Sorenstam hits Grand Slam halfway mark

Posted: Monday, June 13, 2005

HAVRE DE GRACE, Md. — Annika Sorenstam is making the Grand Slam look like a slam dunk.

never threatened from the start, sloppy at the end when it no longer mattered, Sorenstam took another step toward a sweep of the four majors Sunday by closing with a 1-over 73 for a three-shot victory over Michelle Wie in the LPGA Championship.

Sorenstam became the first LPGA Tour player in 19 years to get halfway home to a Grand Slam, and no one has any reason to believe she won't win the next two.

First came an eight-shot victory at the Kraft nabisco in March. This one was just as dominant, with Sorenstam building an eight-shot lead at the turn and leaving everyone else in a hopeless pursuit.

Sorenstam finished at 11-under 277 and earned $270,000, pushing her career total to more than $17 million. Since playing in the Colonial on the PGA Tour two years ago, she has won 19 of her 38 events on the LPGA Tour.

Her only competition came from the 15-year-old Wie, who gave another big crowd at Bulle Rock a glimpse of the future with a 69 to finish second — the highest finish by an amateur in a major since 20-year-old Jenny Chuasiriporn lost a playoff to Se Ri Pak in the 1998 U.S. Women's Open.

Sorenstam won for the sixth time in eight starts this year, and joined Patty Berg as the only LPGA players to win the same major three consecutive years. Berg won the Titleholders from 1937-39.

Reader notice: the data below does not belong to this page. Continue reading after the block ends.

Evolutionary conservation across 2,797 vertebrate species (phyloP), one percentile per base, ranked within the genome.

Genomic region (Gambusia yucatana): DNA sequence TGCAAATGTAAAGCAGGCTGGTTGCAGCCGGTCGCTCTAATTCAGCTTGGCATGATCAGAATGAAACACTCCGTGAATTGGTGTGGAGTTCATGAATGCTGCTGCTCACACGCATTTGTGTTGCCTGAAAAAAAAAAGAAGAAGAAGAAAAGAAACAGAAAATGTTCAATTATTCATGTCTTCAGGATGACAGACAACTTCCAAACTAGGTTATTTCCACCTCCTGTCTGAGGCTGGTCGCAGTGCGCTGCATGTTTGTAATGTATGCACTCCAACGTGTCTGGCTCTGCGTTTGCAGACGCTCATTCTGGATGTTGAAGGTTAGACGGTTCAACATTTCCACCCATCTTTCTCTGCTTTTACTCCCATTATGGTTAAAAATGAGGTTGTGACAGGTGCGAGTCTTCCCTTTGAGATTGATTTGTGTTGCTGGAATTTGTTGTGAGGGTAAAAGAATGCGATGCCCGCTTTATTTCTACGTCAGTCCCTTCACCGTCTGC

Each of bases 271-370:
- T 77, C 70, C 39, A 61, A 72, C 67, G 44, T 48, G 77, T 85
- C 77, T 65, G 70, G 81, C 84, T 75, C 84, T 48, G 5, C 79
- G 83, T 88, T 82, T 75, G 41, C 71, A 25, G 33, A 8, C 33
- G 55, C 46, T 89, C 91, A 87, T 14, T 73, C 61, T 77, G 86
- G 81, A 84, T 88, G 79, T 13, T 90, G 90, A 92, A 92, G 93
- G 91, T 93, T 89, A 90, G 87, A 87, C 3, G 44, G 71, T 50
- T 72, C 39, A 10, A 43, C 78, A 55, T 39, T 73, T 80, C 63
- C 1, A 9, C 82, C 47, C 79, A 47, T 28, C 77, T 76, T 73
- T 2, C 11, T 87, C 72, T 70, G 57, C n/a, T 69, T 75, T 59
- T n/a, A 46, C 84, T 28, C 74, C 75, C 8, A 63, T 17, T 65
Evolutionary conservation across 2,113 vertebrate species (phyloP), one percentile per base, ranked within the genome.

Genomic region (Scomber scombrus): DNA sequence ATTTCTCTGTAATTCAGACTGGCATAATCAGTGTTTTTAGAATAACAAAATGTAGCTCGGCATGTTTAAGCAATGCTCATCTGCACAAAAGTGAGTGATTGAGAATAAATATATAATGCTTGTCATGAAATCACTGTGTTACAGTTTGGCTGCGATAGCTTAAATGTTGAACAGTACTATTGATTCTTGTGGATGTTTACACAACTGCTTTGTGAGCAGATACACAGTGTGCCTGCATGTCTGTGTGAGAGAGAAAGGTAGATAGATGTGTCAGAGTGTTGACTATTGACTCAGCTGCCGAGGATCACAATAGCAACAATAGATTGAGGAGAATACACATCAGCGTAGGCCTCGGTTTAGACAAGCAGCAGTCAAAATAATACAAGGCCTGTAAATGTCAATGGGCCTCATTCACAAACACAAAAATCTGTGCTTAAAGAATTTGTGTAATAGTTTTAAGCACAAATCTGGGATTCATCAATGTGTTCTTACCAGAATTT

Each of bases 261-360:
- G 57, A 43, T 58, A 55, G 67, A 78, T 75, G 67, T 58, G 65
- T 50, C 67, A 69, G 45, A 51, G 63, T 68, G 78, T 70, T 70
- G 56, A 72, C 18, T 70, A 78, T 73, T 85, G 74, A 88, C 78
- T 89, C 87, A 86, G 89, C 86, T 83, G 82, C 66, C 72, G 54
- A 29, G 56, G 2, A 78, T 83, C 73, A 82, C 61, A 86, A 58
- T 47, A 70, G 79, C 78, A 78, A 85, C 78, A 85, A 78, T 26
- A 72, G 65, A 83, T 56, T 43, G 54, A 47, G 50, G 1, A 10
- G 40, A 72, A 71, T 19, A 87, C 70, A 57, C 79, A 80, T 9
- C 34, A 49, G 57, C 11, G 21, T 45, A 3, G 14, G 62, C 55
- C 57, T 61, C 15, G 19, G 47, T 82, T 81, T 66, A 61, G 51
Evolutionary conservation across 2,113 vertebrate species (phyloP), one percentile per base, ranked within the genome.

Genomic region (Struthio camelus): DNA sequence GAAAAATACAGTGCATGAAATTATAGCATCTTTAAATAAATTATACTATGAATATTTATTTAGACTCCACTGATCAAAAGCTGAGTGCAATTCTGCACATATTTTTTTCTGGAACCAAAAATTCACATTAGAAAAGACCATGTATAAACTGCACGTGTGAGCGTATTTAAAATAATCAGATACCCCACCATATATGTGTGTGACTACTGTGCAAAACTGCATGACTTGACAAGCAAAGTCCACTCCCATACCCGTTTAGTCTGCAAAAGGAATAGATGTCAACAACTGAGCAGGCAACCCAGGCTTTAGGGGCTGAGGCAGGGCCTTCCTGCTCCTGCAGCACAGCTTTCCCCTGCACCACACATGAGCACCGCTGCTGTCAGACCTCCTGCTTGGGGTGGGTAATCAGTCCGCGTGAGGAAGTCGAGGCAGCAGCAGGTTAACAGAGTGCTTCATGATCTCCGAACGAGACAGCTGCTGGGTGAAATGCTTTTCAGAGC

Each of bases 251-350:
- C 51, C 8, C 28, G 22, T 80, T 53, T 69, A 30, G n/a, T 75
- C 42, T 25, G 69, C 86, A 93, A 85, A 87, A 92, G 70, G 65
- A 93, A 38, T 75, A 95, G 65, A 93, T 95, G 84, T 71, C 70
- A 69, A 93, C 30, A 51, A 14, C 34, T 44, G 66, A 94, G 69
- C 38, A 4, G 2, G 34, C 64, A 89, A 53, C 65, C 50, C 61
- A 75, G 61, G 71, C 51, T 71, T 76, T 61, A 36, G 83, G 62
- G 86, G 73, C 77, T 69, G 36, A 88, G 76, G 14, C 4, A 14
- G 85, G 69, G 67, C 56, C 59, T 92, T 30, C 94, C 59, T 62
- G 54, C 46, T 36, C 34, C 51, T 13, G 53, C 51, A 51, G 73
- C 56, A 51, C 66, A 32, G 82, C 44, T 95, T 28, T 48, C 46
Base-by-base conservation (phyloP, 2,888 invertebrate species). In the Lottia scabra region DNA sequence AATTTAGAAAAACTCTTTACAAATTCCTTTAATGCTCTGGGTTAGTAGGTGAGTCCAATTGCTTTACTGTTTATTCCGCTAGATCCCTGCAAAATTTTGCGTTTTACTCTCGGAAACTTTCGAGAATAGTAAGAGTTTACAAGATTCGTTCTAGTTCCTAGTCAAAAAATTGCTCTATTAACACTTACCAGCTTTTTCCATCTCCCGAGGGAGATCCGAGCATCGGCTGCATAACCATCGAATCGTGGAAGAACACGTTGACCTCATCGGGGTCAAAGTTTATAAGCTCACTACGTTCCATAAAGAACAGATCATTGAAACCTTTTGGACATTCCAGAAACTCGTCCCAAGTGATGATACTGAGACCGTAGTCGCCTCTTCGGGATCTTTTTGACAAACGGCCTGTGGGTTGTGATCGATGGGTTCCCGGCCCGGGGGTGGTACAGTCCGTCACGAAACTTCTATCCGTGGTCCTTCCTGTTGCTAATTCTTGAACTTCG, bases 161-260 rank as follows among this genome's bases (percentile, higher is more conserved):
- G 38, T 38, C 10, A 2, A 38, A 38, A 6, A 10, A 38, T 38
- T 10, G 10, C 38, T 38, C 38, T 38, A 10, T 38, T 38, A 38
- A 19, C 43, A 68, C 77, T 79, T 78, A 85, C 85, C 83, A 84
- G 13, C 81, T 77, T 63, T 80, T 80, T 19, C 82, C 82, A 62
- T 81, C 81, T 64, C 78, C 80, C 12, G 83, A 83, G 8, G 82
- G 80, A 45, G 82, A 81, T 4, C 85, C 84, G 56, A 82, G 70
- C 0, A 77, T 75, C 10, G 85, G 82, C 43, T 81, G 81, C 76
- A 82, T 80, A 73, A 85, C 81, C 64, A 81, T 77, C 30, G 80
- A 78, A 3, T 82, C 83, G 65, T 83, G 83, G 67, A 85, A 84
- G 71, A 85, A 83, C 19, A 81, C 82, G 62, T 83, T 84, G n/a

Booz Allen Classic

BETHESDA, Md. — Sergio Garcia emerged from a pack of contenders to master Congressional's Blue Course as few others have, closing with a 6-under 65 for a two-stroke victory in the Booz Allen Classic.

Garcia looked in major form in the final tournament before the U.S. Open when he took a big lead with a front-nine 30 and then held steady through a few precarious holes down the stretch. He finished with a 14-under 270 total.

Davis Love III (66), Ben Crane (67) and 2004 winner Adam Scott (68) tied for second.

Garcia's 270 total tied the course record at Congressional, which wasn't its usual fearsome self in its first PGA Tour event in eight years. Craig Stadler shot a 10-under 270 when the Booz Allen, then known as the Kemper Open, was played on the Blue Course in a different configuration in 1981.

Subscribe to Peninsula Clarion

Trending this week:


© 2018. All Rights Reserved. | Contact Us